Digital mapping becomes crucial part of school security programs

June 14, 2024
When first responders arrive at the scene of a critical incident such as a mass shooting, one of the most important tools for an effective response is the availability of accurate, detailed floor maps of the buildings where the offenders and victims might be located.

When first responders arrive at the scene of a critical incident such as a mass shooting, one of the most crucial tools for an effective response is the availability of accurate, detailed floor maps of the buildings where the offenders and victims might be located.

But often, that isn’t the case. While many school districts have adopted a multi-layered security approach to protect students and staff from gun-related violence, the average age of educational school buildings in the U.S. is 49. Statistics show that an estimated one-third of public schools have at least one portable building on campus.

As a result, many districts don’t have updated, accurate maps of their facilities, which can potentially frustrate public safety efforts to locate suspects and victims and increase response times.

This scenario has played out in real life: the U.S. Department of Justice’s 600-page critical incident review of the Robb Elementary School mass shooting in Uvalde Texas, noted that as law enforcement prepared to confront the gunman, the map they were reviewing was missing important details, including windows that were present and a door that connected between two classrooms.

With the increase in attacks at schools and the number of fatalities per episode also going up recently, more than 20 states have enacted or proposed digital school mapping measures in the past few years, according to an Associated Press analysis aided by the bill-tracking software Plural. Florida approved $14 million in 2023 for such programs, Michigan has allotted $12.5 million, and New Jersey has allotted $12.3 million, the AP reported.

Several firms, such as Critical Response Group, Centegix, GeoComm and Navigate 360, have been offering digital mapping services to school districts and other facilities as officer and institutional response to these incidents continues to see more public scrutiny.

CRG CEO Mike Rodgers says that in the 14,000 schools the company has mapped since the beginning, he hasn’t found a single floorplan map that was 100% accurate—even in nearly brand-new schools.

The company, which was founded in 2016 and has 175 employees, focuses primarily on schools, although CRG has been hired to do maps for major sporting events and facilities.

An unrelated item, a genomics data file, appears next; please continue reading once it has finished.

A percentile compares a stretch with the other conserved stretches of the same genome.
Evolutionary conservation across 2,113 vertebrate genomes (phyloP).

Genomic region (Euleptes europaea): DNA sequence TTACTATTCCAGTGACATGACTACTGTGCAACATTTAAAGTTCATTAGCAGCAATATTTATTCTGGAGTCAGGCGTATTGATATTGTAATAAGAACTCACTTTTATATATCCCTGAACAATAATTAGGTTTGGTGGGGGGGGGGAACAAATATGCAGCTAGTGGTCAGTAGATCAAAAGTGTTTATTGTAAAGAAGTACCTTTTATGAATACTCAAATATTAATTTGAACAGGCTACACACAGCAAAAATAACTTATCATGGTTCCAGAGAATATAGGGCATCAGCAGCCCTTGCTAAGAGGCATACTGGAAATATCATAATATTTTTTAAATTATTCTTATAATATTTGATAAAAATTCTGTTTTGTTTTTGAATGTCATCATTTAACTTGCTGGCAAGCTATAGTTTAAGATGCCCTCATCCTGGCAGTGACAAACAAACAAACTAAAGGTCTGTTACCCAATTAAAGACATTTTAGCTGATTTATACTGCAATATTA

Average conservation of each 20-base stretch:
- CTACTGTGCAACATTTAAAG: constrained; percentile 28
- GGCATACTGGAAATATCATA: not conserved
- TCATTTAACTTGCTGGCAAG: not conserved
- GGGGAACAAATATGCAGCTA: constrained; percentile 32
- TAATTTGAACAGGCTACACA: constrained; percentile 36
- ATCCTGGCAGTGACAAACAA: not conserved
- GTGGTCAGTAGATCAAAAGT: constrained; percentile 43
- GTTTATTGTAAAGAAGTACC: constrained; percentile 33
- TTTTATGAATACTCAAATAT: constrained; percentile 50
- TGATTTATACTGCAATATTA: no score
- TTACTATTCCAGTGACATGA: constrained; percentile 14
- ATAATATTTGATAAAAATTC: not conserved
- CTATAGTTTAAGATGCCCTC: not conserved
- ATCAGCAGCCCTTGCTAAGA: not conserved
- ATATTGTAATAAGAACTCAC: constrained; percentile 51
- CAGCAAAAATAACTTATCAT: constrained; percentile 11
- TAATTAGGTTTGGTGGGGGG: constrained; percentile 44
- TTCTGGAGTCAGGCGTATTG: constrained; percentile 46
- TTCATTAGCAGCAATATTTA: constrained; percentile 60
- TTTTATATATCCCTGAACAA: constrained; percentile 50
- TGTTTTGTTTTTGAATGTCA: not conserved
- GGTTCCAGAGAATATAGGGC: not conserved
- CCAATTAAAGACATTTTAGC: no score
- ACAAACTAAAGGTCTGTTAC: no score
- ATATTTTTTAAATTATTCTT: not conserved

But Rodgers says the bigger part of the company’s offering is the implementation work to ensure maps on file are accessible and understood by public safety. When a school is brought into their system, CRG works with law enforcement to integrate it into their system and how it’s used.

CRG typically starts at the emergency response center to ask what technology is used and how maps are integrated. Then, employees work with responding fire and police departments, sheriff’s departments, and state patrol agencies to implement the system and train.

CRG also re-walks every structure annually to verify maps are accurate, and customers can submit changes spontaneously to be entered into the maps on file.

Rodgers says there are 15 states – including large ones such as Florida, Illinois, Texas and Michigan -- that have passed legislation to make school mapping a mandatory part of their security program, including ensuring the maps are up to date and on file with public safety and will function with their technology.

Rodgers believes there will be major expansion of this technology in other states as they look to adopt best practices from neighboring states.

“We never started this company to make any money. We only started it to solve a very specific problem. So early on we realized the need to go to every structure and verify its accuracy. And if it changes six months in, we’ve got to go back and re-walk it to ensure data that could be used to save a life is correct.”

Small Idea Grows

Rodgers’ family has a 130-year history in public safety, with his father being a fifth-generation police officer. Rodgers graduated from West Point in 2008 and deployed in Afghanistan more than half a dozen times, often working on special operations raids during the nighttime.